I only have experience with my own autopilot, an old(ish) Raymarine
ST4000+ wheel pilot. Different models may work differently, but there also may be some universal similarities. So I'll offer my own experience here.
I have used OpenCPN to run my autopilot in "Track" mode. (I hope to try "Wind" mode next season when my transducer comes in.) As others have said, O
sends various bits of information to the autopilot. It's more than just XTE, though. It's also BTW (bearing to waypoint), DTW (distance to waypoint), and speed (SOW from paddlewheel or SOG from GPS). All these things are used to optimize the AP's response. From what I can tell, BTW is the first thing it uses to set an approximate course, then it monitors change in XTE to tweak the steering over time to compensate for current
and other drift factors. Speed and DTW are used to adjust the gain so that the AP does not over- or under- correct. For example, faster speed causes the AP to make smaller adjustments because the boat will respond more sensitively at higher speed. This is probably similar for other autopilots because it is based on generic PID control theory.
When you arrive at a waypoint (check documentation
for LOTS of info on this), O
sends the next waypoint to the AP. My AP responds to this with a prompt at the control head
which you MUST respond to before it will turn. If you don't respond, the boat will maintain its heading forever. I believe that this is an important safety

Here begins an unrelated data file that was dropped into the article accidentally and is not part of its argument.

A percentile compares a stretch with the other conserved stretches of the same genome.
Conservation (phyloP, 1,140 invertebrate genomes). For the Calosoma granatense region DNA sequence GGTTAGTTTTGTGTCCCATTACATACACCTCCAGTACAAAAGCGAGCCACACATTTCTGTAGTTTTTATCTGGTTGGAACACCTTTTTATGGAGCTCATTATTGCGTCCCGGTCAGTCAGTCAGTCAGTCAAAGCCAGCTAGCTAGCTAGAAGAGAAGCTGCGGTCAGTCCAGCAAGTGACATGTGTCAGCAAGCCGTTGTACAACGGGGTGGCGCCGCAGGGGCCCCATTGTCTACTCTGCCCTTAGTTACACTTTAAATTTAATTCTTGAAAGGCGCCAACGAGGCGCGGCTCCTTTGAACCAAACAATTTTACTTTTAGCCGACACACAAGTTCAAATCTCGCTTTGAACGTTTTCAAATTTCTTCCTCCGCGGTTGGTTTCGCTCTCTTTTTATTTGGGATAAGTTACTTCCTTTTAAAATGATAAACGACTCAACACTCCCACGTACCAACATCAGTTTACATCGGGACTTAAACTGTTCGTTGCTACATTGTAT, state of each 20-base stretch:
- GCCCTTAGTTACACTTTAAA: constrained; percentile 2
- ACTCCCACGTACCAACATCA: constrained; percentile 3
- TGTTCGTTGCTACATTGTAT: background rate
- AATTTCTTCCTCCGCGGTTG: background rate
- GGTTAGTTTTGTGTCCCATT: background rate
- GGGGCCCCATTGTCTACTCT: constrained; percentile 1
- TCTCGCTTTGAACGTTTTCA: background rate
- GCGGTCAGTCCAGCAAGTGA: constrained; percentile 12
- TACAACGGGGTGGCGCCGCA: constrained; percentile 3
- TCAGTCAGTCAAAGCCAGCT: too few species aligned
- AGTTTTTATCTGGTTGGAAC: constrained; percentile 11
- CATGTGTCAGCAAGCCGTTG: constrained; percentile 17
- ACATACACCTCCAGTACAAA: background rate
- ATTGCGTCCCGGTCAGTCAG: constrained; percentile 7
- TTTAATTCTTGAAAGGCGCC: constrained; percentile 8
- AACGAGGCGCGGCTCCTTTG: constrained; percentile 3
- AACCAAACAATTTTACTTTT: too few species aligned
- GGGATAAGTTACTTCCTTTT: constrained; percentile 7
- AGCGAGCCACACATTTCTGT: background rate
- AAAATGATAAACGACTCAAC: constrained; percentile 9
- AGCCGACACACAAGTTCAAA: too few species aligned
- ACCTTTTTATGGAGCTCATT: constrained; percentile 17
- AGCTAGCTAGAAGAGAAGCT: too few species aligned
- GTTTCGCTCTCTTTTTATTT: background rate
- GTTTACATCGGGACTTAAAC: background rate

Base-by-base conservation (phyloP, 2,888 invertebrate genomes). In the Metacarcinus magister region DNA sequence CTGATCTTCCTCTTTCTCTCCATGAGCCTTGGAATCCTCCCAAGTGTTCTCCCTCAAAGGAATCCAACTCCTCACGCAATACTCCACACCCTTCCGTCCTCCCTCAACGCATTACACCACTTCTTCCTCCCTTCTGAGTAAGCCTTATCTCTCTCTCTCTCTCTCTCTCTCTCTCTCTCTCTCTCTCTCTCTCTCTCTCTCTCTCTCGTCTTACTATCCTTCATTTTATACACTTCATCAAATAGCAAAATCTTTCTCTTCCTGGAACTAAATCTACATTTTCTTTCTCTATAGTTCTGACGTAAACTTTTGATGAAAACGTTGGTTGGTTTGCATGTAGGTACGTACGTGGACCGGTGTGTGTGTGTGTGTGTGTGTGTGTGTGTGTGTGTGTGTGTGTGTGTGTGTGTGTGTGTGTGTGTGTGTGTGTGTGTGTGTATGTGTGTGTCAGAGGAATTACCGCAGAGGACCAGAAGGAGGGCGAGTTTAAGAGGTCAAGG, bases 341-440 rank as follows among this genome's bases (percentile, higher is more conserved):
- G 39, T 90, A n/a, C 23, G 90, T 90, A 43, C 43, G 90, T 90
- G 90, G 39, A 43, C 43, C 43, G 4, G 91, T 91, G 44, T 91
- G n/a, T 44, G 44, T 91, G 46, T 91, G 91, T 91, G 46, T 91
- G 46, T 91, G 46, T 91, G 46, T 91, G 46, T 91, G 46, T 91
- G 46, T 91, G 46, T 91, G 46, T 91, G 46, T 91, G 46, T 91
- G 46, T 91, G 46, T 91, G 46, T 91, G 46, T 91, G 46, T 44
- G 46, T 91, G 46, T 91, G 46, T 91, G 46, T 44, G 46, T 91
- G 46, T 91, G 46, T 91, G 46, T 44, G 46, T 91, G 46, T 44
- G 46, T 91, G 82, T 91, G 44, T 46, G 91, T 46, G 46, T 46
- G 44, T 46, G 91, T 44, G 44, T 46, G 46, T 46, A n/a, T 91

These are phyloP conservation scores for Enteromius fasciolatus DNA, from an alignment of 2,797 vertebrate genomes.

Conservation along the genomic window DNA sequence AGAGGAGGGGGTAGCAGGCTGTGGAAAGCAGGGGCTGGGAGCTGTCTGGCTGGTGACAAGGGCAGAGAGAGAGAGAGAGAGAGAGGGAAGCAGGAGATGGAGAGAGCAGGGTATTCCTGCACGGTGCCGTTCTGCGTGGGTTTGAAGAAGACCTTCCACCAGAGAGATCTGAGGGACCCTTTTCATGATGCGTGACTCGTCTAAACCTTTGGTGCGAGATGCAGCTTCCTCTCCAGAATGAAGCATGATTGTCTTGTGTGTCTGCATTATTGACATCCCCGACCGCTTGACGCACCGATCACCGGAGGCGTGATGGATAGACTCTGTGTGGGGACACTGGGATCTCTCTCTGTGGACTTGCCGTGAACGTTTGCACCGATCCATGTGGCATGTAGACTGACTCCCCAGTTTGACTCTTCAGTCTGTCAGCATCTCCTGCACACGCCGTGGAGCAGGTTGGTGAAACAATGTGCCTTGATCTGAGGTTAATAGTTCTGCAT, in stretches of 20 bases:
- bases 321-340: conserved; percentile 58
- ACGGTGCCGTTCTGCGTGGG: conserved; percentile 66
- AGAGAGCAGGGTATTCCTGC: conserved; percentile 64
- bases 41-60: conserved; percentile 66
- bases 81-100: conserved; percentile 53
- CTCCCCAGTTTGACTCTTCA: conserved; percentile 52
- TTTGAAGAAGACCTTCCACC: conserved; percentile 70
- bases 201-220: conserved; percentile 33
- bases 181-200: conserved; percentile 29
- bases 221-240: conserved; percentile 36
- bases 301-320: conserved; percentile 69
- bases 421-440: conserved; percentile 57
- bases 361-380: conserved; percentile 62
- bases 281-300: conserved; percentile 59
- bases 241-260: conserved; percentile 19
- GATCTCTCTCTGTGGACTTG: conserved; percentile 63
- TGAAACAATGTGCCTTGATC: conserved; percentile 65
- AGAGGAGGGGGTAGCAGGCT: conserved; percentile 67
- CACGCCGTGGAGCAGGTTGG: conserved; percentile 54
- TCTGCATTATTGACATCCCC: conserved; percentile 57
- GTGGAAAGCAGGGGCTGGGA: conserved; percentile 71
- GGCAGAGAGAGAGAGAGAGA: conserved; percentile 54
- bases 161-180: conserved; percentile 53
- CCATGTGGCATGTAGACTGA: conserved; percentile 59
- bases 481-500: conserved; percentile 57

feature that is probably similar in other autopilots. Believe me, you really don't want any machine taking over to such an extent that it could steer you onto a different course without permission. For AP manufacturers, that would seem to be inviting lawsuits, which is why I suspect other APs may be the same. (Others can correct me, though, since I'm speculating here.)
Like others here, I can initiate a manual dodge maneuver while the AP is still in pilot, track, or wind mode. Just press +10 or -10, and it turns. Once the dodge is over, I press the opposite button to turn back. It is possible that if you did not do this, the boat would gradually correct back to head
for the original waypoint - I have not tested this, since I consider it more prudent to just "undo" your dodge maneuver.
If you want to control the AP from another part of the boat, try to find a remote control. That's what I bought for my boat, and it is very useful for advancing to the next waypoint or dodging crab pots from the bow. My remote also beeps along with the control head when it's time to go to the next waypoint, so I can respond to it from wherever I am on the boat.
I really think that an automated response to an AIS alarm
is a bad idea. Some things are dangerous enough that an alarm with manual operator override is the only prudent response. So many things could go wrong with an automated steering correction that I doubt any chartplotter
developer would be willing to accept that liability. Technology is a wonderful thing, but every once in awhile you need to look up from the screen
and take control yourself. Even if this were built into O
, my AP would still require manual acknowledgement of any change in BTW.